AMSTERDAM — Federal Security Service archivists have published new material from a German officer imprisoned after World War II who shared a cell with Raoul Wallenberg, the missing Swedish diplomat credited with rescuing tens of thousands of Hungarian Jews.
Publication of the statements from Willy Roedel came as a surprise since the Russians had previously denied they existed, two independent scholars who have researched the Wallenberg mystery for decades said in a paper released Monday.
That raises suspicions that Moscow may be withholding information that could help solve the 66-year-old puzzle of Wallenberg's arrest and disappearance in the gulag, the vast Soviet network of prisons, labor camps and mental asylums, said German researcher Susanne Berger and Russian scholar Vadim Birstein, who were members of the Swedish-Russian Working Group that conducted a 10-year investigation during the 1990s.
Wallenberg, hailed as one of the great heroes of the Holocaust, would turn 99 this month and is almost certainly dead. But a determined group of relatives, scholars and admirers continue to search for any clue about his path through an opaque prison system that still remains largely hidden 20 years after the Soviet collapse.
The Russians maintain that Wallenberg was executed July 17, 1947, but the working group said in its 2000 report there is strong evidence suggesting he lived many years as a prisoner under a different identity or known only by a number, perhaps as late as the 1980s.
From the start, researchers sought information about his known cellmates, including Roedel, a former political adviser to the German ambassador to Romania, but with little success.
Now, Roedel's statements are included in a book, "Secrets of the Third Reich Diplomacy," containing interrogation transcripts or protocols from about two dozen imprisoned German diplomats. It was published this year by archivists of the Federal Security Service, or FSB.
The statements predated Roedel's two years as Wallenberg's cellmate from March 1945 to March 1947, and their content sheds little new light on the Swede's fate. But their mere existence is important, the researchers said.
During the working group's investigation, Russian officials "routinely insisted that no records of Roedel's interrogations had been preserved. Therefore, we were enormously surprised when we came across a new book," they said.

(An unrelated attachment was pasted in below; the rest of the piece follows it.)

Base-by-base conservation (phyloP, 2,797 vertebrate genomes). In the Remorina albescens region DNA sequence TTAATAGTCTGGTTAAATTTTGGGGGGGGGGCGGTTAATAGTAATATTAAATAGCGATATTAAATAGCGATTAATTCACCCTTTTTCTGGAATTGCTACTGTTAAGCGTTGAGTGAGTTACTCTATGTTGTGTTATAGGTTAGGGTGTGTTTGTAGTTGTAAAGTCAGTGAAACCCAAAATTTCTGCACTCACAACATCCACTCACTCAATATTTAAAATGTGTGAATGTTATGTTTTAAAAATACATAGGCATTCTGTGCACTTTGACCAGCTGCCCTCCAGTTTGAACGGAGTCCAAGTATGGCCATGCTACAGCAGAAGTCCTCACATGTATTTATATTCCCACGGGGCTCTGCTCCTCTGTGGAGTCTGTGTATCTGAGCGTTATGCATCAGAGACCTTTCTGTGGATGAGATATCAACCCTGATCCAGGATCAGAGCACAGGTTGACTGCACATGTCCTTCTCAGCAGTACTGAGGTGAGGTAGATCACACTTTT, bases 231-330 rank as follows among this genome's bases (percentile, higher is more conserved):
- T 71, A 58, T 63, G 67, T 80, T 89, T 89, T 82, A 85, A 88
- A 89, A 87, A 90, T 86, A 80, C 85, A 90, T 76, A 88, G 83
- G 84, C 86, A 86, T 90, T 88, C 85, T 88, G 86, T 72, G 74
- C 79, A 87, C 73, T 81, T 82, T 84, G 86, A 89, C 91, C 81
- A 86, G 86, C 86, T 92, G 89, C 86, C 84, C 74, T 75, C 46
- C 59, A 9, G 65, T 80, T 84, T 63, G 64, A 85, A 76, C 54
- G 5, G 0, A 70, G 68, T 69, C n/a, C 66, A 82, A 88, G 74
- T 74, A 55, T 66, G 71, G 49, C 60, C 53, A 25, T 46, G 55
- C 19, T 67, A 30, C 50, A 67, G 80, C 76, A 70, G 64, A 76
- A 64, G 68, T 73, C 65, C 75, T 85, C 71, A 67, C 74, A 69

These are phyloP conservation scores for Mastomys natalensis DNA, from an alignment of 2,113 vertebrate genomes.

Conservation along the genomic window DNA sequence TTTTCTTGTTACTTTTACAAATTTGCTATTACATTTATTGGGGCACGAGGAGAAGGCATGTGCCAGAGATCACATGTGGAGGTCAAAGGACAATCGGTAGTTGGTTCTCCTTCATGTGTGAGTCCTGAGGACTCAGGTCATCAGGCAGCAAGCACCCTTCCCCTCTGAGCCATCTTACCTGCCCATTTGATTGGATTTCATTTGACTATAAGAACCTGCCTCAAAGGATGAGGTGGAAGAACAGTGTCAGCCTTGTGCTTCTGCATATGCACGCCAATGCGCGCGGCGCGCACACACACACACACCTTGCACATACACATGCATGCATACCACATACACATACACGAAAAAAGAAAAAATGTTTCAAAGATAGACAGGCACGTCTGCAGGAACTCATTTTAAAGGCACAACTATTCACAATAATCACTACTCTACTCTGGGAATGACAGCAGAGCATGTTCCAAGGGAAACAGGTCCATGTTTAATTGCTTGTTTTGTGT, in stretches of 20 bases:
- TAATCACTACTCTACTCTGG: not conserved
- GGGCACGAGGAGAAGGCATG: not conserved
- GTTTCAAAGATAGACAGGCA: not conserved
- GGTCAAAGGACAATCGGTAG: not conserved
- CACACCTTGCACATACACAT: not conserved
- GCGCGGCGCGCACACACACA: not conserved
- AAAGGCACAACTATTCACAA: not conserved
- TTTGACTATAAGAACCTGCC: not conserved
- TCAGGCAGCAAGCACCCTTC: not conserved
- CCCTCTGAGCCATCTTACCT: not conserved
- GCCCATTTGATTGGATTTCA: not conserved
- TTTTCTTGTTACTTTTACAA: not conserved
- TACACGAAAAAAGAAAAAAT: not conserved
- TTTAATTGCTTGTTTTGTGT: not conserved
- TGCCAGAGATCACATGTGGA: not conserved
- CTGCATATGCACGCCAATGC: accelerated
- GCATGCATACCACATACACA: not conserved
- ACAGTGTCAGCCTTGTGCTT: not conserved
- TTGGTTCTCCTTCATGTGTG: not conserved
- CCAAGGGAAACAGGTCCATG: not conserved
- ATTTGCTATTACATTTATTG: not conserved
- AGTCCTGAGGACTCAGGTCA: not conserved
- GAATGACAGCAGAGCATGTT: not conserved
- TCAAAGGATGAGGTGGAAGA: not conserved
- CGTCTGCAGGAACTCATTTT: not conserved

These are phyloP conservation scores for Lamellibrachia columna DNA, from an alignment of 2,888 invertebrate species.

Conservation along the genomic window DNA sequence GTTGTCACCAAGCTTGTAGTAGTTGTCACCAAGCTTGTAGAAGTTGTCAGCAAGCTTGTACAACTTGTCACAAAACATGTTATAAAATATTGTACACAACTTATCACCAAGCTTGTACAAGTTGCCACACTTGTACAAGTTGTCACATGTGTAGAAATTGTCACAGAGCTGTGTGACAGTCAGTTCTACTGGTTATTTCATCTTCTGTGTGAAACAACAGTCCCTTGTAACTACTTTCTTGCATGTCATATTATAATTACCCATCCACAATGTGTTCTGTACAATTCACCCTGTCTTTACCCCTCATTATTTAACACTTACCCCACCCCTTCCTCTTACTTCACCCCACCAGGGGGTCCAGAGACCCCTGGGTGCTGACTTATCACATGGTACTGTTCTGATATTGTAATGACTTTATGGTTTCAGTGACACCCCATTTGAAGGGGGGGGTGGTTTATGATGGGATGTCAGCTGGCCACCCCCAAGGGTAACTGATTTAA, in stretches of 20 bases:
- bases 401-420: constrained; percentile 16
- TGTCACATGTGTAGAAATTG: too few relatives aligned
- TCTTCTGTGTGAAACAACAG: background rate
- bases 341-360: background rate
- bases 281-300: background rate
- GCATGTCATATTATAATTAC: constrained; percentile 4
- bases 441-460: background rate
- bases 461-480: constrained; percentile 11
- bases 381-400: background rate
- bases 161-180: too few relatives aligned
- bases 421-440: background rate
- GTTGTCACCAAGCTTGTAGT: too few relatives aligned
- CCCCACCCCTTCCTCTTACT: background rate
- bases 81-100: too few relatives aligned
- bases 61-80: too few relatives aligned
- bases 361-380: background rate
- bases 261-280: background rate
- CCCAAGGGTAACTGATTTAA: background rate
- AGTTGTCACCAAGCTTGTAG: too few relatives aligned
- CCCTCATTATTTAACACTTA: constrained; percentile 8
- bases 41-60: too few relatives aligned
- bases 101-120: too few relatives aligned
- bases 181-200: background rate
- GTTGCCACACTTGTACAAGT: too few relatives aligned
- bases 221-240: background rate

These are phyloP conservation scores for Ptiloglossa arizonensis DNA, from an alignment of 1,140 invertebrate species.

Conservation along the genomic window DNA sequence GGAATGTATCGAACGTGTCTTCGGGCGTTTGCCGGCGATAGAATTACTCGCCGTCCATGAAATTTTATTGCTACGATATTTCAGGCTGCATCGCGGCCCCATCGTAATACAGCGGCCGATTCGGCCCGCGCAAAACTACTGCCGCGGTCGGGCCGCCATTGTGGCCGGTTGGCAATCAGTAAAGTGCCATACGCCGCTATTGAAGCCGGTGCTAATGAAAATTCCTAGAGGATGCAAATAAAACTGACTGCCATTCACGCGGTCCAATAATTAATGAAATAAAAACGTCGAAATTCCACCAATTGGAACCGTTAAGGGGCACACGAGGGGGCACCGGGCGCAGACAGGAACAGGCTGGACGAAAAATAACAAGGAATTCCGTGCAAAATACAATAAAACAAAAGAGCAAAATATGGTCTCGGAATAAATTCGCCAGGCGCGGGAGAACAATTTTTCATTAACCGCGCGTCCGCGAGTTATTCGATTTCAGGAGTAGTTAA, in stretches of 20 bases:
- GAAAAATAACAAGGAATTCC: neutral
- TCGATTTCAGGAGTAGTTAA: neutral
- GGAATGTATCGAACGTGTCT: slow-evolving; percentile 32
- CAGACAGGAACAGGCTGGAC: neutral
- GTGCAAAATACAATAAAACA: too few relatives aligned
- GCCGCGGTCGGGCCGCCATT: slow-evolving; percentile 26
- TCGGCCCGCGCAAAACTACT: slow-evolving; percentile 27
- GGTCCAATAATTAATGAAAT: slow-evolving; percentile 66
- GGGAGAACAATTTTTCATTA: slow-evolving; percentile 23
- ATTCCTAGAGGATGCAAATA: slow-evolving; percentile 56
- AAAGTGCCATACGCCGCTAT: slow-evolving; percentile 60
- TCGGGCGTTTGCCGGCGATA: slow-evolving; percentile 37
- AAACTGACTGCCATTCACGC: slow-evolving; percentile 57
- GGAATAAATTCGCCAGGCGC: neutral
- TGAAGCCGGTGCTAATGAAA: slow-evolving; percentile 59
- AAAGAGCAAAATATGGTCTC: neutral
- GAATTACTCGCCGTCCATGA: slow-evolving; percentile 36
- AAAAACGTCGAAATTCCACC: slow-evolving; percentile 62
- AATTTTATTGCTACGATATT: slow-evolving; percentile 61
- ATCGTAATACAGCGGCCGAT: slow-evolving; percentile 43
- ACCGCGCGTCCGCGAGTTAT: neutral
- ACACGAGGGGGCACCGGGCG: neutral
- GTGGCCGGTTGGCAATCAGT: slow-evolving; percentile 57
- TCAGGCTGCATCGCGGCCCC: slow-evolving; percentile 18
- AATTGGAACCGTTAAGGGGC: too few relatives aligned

These statements "are the clearest sign yet that Russian archives still contain critically important documents in the Wallenberg case that have not been released," the researchers said. Roedel died under questionable circumstances in October 1947.
In the statements, Roedel describes the activities of Gustav Richter, a German police attache who worked with the Romanian government on "the Jewish question," Berger and Birstein said. When Wallenberg was arrested, he was put in a cell with Richter for six weeks.
"Of course, it was intentional," Berger said by e-mail. Richter would later be interrogated about Wallenberg, she said.
Roedel's two statements, comprising about seven pages, were drawn from an unpublished 549-page investigative file, and their page numbers point to the possible existence of 57 more pages that the Russians have not released.
"These pages may include information about R.W.'s time in prison and possibly his future fate," Berger said. "Ultimately, this shows that Russian officials cannot be believed when they say that they have no further documentation."
The Federal Security Service did not immediately respond to questions submitted in writing on July 27 about the existence of the 57 pages that appear to be missing or about its decision to publish the Roedel transcripts now.
No official reason was ever given for Wallenberg's arrest in January 1945 in Budapest by the Soviet Red Army.
During the previous six months, Wallenberg had distributed Swedish travel documents to about 20,000 Jews threatened with deportation to death camps, and dissuaded the Germans from their plan to obliterate the Budapest ghetto with 70,000 Jews.
The book was the second recent revelation related to Wallenberg from the FSB.
Last year, the agency's archivists told Berger and Birstein that a man identified only as Prisoner No. 7, who was interrogated six days after Wallenberg's reported death, was "with great likelihood" the Swedish diplomat. That report supported the long-held belief that the official account of Wallenberg's death was false.
Wallenberg's defiance of the Nazis, his disappearance and purported "sightings" of him in the gulag have made him a folk hero and the subject of dozens of books and documentaries.
The mystery deepened after the CIA acknowledged in the 1990s that he had been recruited for his rescue mission by the CIA's precursor, the Office of Strategic Services, and that much of his operating funds came from the United States, including money from a discretionary fund of President Franklin D. Roosevelt.